研究グループ

For patients with recurrent pregnancy loss

Environment and Children’s Study (JECS)

The four major causes of miscarriage are antiphospholipid syndrome (APS), a congenital uterine anomaly, chromosomal structural rearrangement in either partner, and fetal (embryonic) chromosomal aneuploidy (1, 4-6). Antiphospholipid antibodies are found in 10% of cases, chromosomal rearrangement abnormalities in 6%, and uterine malformations in 3.2% (Fig. 2-A). The prevalence of APS that meets the definition of the International Society for Antiphospholipid Antibodies is about 4% (6). Endocrine abnormalities include diabetes hypothyroidism, as well as polycystic ovary syndrome, but the latter is still controversial.

Figure 2:Distribution of causes of recurrent pregnancy loss

Distribution of causes of recurrent pregnancy loss

1676 couples
Sugiura-Ogasawara et al. Fertil Steril 2010

 

Distribution of causes of recurrent pregnancy loss

482 couples
Sugiura-Ogasawara et al. Hum Reprod 2012

The four major causes of RPL at this time are listed below (Table 3).

  1. Antiphospholipid syndrome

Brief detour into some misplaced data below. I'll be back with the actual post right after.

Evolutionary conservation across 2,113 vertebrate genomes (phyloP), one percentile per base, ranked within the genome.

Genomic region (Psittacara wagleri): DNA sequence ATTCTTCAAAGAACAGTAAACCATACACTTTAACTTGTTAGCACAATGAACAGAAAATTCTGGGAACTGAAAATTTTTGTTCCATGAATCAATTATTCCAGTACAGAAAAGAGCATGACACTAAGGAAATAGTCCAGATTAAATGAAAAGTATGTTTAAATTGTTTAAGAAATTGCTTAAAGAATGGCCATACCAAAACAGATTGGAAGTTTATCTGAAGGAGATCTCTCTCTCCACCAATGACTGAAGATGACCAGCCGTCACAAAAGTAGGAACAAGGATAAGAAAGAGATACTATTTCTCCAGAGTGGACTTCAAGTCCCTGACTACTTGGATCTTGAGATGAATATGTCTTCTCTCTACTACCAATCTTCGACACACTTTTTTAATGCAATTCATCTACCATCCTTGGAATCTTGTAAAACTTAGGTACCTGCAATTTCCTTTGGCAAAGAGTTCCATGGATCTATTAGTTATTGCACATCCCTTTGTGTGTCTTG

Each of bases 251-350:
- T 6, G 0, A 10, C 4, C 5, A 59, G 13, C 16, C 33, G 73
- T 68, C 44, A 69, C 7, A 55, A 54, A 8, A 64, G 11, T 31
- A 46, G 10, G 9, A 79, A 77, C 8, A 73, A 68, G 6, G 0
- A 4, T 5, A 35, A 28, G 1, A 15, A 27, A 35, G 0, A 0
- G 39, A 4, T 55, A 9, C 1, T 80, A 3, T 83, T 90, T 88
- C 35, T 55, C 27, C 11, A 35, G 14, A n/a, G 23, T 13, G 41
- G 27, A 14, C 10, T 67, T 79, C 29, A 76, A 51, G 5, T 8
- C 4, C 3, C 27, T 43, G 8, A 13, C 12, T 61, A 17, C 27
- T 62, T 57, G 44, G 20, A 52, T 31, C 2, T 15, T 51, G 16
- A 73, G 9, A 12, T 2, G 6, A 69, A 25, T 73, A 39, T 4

2. Congenital uterine anomaly
  3. Chromosomal structural rearrangement in either husband or wife
  4. Fetal or embryonic chromosome aneuploidy

Because fetal chromosome testing is not covered by health insurance in Japan and can only be performed in a limited number of facilities, it is rarely performed on fetuses of past miscarriages in patients who come in for their first visit. Therefore, RPL of "unknown cause" comprised 69 % of the cases (Fig. 2-A). However, when properly examined, 41% of fetuses showed chromosome aneuploidy, a rate which increased with the age of the woman (Fig. 2-B, ref. 5). The frequency of cases with a truly unknown cause was about 25%. Recommended tests are listed in Table 3 and the details are explained item by item.

Table 3: Examination and management of patients with recurrent pregnancy loss

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Causes Examination management
Antiphospholipid Syndrome
  • Lupus anticoagulant
    Two kinds of tests should be performed
  • (b2GPI dependent) anticardiolipin antibody
  • Since results of both tests are often false positives, a diagnosis of antiphospholipid syndrome is made when the positive status persists for intervals of 12 weeks or more.
  • Low dose aspirin and heparin intake during pregnancy
  • 70-80% of patients have live births
Congenital uterine anomaly Ultrasound sonography
  • It is not yet established whether surgery improves the live birth rate.
Chromosomal rearrangement abnormalities (Translocation) Chromosome karyotype
  • It is not yet established whether PGT-SR improves the live birth rate.
Fetal or embryonic chromosome aneuploidy Chromosome karyotype in products of aborted conception
  • It is not yet established whether PGT-A improves the live birth rate.

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